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Nakasaleka: Language, Marine Ethnobiology, and Life on a Fijian Island

  • Author / Creator
    Gordon, Andrew Ross
  • This thesis examines the process of assembling an encyclopaedia of local knowledge of marine life in three Fijian coastal villages. Many of the details of the methods used were developed in the field through trial and error. This process allowed continuous improvements in eliciting information in appropriate cultural contexts. Much of the thesis follows these paths of methodological development, which are presented as ethnography to provide meaning. This investigation of methods and approaches raises significant questions about approaches and assumptions made by NGOs and government agencies in crafting programs for conservation and sustainable development for small rural communities. I interrogate assumptions about the appropriateness of the use of biocultural diversity as a blended ideology for revitalization of biological, cultural, and linguistic diversity. I then explore the issues around recycling indigenous taboos and totems in conservation programs. Naïve assumptions about the cross-cultural translatability of concepts, such as stewardship, may blind program developers to what really happens in the village before and after the workshop. By using an ethnographic approach in this thesis, I attempt to determine better methods for conservation and sustainable development to allow developers to anticipate the context of their plans, and for residents to understand and evaluate the propositions.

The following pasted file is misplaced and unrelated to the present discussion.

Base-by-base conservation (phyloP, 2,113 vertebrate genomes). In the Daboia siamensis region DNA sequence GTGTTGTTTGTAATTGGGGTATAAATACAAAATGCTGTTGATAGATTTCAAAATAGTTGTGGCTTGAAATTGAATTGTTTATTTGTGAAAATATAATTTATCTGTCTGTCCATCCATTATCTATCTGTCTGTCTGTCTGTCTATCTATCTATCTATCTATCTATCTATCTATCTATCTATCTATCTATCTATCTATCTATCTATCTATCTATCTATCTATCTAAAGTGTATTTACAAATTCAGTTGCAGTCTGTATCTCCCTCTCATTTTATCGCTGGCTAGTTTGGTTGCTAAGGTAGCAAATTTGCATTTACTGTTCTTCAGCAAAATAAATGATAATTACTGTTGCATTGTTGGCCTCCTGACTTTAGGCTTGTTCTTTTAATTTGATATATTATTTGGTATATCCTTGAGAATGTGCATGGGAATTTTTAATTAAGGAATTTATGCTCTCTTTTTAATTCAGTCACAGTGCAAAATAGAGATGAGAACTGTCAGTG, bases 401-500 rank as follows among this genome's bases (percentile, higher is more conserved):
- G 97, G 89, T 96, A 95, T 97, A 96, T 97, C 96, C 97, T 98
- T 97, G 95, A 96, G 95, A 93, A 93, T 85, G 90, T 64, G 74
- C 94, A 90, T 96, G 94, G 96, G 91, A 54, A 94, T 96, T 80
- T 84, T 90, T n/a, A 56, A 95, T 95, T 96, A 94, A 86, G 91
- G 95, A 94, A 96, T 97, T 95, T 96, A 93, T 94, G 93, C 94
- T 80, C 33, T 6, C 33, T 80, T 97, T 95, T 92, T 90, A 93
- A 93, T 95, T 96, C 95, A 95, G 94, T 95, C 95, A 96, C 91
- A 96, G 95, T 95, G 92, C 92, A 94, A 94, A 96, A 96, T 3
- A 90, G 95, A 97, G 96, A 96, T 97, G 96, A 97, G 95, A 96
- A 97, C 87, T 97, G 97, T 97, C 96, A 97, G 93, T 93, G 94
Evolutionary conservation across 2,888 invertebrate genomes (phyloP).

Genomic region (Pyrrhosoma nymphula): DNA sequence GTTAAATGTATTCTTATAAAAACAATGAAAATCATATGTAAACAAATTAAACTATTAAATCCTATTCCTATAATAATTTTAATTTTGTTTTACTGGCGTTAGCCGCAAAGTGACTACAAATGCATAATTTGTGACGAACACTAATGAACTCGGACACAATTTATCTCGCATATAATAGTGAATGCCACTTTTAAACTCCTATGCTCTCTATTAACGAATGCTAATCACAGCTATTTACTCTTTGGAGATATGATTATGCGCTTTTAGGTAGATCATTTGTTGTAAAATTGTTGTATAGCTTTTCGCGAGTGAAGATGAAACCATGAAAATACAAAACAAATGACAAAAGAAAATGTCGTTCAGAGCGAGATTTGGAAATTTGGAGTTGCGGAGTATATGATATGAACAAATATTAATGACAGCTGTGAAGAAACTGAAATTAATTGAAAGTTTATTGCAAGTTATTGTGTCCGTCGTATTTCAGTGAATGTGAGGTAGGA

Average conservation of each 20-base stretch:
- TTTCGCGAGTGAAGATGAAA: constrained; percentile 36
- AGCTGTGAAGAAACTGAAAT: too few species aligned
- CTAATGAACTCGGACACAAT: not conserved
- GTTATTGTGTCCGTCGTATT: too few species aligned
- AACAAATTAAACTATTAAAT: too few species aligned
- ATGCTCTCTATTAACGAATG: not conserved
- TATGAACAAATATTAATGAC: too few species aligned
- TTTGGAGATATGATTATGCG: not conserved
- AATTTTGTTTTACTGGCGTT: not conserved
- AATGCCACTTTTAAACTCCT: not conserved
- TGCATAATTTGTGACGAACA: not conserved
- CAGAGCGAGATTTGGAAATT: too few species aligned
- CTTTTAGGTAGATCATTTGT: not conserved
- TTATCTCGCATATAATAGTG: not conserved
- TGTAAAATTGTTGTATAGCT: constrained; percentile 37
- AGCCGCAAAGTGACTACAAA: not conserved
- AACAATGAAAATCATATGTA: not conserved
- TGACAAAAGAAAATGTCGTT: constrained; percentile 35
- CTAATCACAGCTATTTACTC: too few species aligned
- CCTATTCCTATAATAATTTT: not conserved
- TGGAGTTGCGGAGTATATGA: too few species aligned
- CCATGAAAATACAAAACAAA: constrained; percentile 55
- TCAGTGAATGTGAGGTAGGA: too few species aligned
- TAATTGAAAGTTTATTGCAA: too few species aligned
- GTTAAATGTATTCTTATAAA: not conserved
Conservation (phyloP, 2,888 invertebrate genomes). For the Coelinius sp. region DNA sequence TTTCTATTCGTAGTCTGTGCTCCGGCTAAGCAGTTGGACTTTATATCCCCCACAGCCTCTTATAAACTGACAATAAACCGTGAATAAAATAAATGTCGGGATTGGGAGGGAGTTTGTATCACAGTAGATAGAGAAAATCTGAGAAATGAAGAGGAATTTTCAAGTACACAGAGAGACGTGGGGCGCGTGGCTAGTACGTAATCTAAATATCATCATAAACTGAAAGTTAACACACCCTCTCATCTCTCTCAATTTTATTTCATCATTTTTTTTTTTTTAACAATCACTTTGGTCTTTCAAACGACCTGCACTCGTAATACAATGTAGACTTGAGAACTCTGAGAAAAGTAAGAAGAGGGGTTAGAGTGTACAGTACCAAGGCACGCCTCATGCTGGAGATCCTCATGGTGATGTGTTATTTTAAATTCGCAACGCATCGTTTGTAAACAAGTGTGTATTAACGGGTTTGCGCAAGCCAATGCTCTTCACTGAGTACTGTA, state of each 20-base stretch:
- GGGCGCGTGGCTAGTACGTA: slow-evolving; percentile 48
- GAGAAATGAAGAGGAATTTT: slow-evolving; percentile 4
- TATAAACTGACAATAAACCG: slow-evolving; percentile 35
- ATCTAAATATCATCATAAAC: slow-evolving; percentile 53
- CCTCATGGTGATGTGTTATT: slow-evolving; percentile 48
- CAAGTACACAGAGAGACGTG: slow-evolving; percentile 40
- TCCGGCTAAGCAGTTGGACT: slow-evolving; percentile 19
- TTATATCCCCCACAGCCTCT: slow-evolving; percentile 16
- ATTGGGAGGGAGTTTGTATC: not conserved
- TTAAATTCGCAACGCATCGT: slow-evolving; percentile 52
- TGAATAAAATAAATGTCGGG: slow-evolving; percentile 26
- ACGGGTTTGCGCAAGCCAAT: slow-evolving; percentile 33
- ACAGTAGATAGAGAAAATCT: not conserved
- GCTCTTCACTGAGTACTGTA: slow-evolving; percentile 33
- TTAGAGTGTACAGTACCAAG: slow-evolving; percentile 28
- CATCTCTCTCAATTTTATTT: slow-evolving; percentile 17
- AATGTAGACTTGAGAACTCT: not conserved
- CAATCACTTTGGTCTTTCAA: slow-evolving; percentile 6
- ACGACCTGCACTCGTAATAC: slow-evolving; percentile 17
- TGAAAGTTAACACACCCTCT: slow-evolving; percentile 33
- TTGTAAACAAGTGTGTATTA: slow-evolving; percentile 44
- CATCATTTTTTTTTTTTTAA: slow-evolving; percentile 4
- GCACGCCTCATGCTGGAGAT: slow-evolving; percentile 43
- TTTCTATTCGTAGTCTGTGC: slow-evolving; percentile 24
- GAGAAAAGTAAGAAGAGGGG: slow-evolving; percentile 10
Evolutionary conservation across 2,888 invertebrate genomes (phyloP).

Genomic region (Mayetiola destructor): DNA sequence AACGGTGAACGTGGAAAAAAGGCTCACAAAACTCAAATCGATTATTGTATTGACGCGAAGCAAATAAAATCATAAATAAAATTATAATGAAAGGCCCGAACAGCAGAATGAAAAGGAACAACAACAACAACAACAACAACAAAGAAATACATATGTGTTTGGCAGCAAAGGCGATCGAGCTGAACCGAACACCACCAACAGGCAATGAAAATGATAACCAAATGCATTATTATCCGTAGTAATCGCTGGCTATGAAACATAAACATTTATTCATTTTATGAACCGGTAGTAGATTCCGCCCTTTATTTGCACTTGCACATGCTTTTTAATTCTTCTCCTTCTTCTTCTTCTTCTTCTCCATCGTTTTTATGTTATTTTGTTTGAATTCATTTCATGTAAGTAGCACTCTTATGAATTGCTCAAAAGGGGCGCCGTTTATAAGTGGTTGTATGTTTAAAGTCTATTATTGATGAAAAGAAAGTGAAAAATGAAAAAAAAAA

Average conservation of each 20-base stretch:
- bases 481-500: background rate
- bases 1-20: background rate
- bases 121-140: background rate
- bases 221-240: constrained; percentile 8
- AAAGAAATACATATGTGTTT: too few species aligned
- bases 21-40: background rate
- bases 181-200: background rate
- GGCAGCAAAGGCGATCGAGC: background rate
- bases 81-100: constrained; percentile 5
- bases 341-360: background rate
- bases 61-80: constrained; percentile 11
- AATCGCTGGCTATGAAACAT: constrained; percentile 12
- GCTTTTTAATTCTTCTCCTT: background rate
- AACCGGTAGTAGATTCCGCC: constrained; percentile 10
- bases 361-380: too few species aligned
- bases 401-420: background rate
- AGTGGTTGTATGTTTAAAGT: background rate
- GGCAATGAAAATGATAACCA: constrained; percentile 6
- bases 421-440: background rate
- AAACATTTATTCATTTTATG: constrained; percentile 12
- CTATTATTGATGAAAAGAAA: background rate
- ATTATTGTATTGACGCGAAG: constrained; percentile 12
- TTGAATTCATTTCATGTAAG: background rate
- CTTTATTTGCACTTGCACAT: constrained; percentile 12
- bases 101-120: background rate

• Subjects / Keywords
  • Graduation date
    2013-11
  • Type of Item
    Thesis
  • Degree
    Doctor of Philosophy
  • DOI
    https://doi.org/10.7939/R3R49GM3S
  • License
    This thesis is made available by the University of Alberta Libraries with permission of the copyright owner solely for non-commercial purposes. This thesis, or any portion thereof, may not otherwise be copied or reproduced without the written consent of the copyright owner, except to the extent permitted by Canadian copyright law.
  • Language
    English
  • Institution
    University of Alberta
  • Degree level
    Doctoral
  • Department
    • Department of Anthropology
  • Supervisor / co-supervisor and their department(s)
    • Gregory Forth
  • Examining committee members and their departments
    • Andie Palmer, Anthropology
    • Helen Vallianatos, Anthropology
    • Gregory Forth, Anthropology
    • Kathleen Lowrey, Anthropology
    • Jane Samson, History and Classics